Lasting impact of Covid-19 on rental
By Thomas Allen05 August 2020
Faced by the challenges of the Covid-19 pandemic, rental companies have had to adapt quickly. It has undoubtedly been a very challenging time, but valuable lessons have been learned and some aspects of companies’ operations may even have been changed indefinitely.
Kiloutou, for example, was severely impacted at the peak of the Covid-19 crisis in Europe, having to close all 427 depots in its home market of France in mid-March. It also had to close a number of its depots in Italy and Spain, though for a shorter period.
The company’s CEO, Olivier Colleau, tells IRN this was done to ensure the safety of Kiloutou’s staff, and it gave the company the chance to take stock and prepare protocols for the safe reopening of the network.
“We started reopening the branches in France in early April, with these new safety protocols,” says Colleau. “And we progressively opened all the branches until the third week of May, with new ways of working.” These included no-contact pick-up and return, and the double cleaning of all equipment, before delivery and after return.”
Also, with customers whose construction sites had been shut down, Kiloutou agreed to pause rental payments and only start charging again once activity was resumed.
“This was important to us and to the customers as well, to behave as partners in this situation because we are in a network with rental companies, customers, and distributors,” says Colleau. “We had to, as far as possible, ensure that we were all sharing the same issues and demonstrating solidarity so that we can all get out of this crisis together.”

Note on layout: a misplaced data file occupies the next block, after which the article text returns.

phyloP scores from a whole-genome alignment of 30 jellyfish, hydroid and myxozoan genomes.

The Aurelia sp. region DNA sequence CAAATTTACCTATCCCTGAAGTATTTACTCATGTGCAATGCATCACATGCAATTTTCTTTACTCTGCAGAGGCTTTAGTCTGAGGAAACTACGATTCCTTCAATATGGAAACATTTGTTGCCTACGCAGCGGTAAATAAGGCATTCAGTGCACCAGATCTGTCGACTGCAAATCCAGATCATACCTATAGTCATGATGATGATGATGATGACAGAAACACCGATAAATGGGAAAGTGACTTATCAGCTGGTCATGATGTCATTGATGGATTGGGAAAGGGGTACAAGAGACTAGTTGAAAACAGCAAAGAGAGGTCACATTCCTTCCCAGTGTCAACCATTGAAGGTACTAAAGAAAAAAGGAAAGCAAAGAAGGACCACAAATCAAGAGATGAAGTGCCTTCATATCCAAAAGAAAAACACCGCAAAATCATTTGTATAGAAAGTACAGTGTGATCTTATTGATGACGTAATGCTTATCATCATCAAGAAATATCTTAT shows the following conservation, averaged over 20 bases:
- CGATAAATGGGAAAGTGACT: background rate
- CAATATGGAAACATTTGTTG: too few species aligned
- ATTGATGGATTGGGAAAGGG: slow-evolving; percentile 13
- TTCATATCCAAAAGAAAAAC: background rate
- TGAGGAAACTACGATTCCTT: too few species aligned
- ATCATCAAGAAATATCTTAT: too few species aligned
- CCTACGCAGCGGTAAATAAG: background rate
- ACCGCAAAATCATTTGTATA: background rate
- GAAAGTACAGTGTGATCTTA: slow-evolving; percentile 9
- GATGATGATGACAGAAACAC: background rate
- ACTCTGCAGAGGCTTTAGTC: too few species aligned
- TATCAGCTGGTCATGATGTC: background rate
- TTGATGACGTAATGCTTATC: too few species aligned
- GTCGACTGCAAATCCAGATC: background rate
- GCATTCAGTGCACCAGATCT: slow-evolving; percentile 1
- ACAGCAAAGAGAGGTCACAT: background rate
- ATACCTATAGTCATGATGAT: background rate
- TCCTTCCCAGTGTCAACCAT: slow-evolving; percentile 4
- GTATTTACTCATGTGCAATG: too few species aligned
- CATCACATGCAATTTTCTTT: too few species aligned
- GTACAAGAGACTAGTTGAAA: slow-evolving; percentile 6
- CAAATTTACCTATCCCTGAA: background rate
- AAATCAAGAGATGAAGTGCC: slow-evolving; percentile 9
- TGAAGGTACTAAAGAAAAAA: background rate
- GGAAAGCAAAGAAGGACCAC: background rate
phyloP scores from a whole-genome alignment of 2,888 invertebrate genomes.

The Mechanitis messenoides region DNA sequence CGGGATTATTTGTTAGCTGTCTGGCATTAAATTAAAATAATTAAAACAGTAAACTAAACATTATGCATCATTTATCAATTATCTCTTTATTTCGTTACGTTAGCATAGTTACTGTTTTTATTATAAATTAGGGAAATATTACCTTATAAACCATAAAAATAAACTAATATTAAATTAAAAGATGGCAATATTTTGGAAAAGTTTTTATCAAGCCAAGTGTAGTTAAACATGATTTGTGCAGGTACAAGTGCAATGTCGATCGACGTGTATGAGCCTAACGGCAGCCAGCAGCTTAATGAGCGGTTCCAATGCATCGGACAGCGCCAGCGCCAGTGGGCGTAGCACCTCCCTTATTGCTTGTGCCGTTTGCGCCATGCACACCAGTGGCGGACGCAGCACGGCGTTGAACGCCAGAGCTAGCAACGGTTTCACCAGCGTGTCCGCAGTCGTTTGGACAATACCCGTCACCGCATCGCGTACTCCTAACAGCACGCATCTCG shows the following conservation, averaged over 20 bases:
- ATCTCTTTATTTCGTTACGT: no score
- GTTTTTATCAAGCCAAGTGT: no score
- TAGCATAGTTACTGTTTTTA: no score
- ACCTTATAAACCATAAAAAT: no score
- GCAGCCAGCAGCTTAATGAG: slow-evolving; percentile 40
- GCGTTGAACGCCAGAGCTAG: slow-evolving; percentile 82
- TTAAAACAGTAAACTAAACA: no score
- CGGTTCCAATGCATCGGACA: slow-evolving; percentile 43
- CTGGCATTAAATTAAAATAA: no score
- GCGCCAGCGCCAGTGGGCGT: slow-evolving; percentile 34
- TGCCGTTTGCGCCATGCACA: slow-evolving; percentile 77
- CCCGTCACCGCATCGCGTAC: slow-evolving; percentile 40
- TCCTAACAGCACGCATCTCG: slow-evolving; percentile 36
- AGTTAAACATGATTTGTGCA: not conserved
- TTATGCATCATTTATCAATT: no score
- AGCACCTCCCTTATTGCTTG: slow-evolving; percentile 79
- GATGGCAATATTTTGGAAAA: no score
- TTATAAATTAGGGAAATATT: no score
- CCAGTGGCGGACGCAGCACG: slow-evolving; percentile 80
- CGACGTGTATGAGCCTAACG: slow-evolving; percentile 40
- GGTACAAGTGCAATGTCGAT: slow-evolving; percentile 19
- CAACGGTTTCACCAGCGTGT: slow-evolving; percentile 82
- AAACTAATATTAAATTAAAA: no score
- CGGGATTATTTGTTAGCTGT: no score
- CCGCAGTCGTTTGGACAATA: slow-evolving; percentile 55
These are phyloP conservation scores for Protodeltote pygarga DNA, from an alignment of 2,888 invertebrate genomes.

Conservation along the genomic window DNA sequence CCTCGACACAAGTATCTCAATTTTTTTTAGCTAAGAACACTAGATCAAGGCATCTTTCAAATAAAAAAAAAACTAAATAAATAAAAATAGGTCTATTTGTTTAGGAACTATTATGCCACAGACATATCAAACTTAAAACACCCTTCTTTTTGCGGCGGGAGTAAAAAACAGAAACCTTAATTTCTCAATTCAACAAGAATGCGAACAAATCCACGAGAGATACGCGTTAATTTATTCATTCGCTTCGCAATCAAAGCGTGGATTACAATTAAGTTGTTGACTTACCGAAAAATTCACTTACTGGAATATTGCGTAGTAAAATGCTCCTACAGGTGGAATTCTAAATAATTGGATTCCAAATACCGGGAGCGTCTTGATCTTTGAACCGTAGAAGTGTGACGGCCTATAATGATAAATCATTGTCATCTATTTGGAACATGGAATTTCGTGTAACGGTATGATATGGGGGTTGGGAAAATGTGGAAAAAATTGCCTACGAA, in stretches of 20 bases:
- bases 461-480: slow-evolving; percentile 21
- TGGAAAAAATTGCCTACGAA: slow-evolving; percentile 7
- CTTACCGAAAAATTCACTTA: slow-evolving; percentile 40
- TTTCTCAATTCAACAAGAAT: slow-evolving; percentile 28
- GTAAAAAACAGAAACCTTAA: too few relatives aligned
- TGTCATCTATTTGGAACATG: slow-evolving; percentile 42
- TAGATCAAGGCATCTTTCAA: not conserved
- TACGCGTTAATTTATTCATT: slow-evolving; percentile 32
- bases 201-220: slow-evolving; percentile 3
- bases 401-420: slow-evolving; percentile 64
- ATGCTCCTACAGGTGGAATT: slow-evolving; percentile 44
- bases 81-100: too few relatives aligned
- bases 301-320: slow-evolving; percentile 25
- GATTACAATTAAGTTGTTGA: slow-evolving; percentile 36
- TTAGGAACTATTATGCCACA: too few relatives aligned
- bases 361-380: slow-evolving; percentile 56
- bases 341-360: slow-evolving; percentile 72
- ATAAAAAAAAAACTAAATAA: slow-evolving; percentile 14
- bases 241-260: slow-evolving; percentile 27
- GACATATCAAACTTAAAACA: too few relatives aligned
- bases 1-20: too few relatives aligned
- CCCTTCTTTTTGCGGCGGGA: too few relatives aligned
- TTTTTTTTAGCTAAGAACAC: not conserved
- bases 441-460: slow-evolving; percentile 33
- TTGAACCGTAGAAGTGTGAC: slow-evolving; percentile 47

Returning to a new normal
Since May, the situation has changed and the safety protocols have been relaxed to an extent, with customers now able to enter depots – though procedures are not fully back to normal.
In fact, some aspects of business will never return to normal.
For instance, many employees had to work from home during lockdown, and Colleau says, “This was a real-time, real-life experiment, and I know this will have an impact. At Kiloutou, we’re not going to completely shift and have all the office workers working from home, but it’s likely that we will have people working from home for one or two days a week.”
Kiloutou also saw a significant proportion of customer activity shift online.
“We saw an increase in traffic on the website,” says Colleau. “The number of bookings made online increased by 20% in April and May, compared to last year. And we also saw an increase in online enquiries on the website by 40 to 50%. So, for sure, this situation gave a boost to the digital activity of Kiloutou.”
Colleau expects there to be a lasting effect from this, since customers and employees have now become accustomed to paperless processes; “Not only Kiloutou but the whole rental industry – and indeed the world – will come out of the crisis with more digital and less paper, which I think is very good news.”
One other lasting effect highlighted by Colleau is a social one; “This crisis will show up the difference between companies that take care of their staff and the wider community, and those that don’t. And I think after the crisis, it will reinforce the feeling of pride of belonging to companies who did take care.”
Over in the US, Sunbelt Rentals also expects some of the operational changes prompted by Covid-19 to be adopted permanently.
For instance, curbside pickup of rented equipment, which was implemented at the onset of the pandemic, is now intended to remain as an offering beyond the Covid-19 crisis.
Said to be a good option for small tools and equipment, and towable items, customers will be able to opt for this contactless method when they make reservations online or by phone.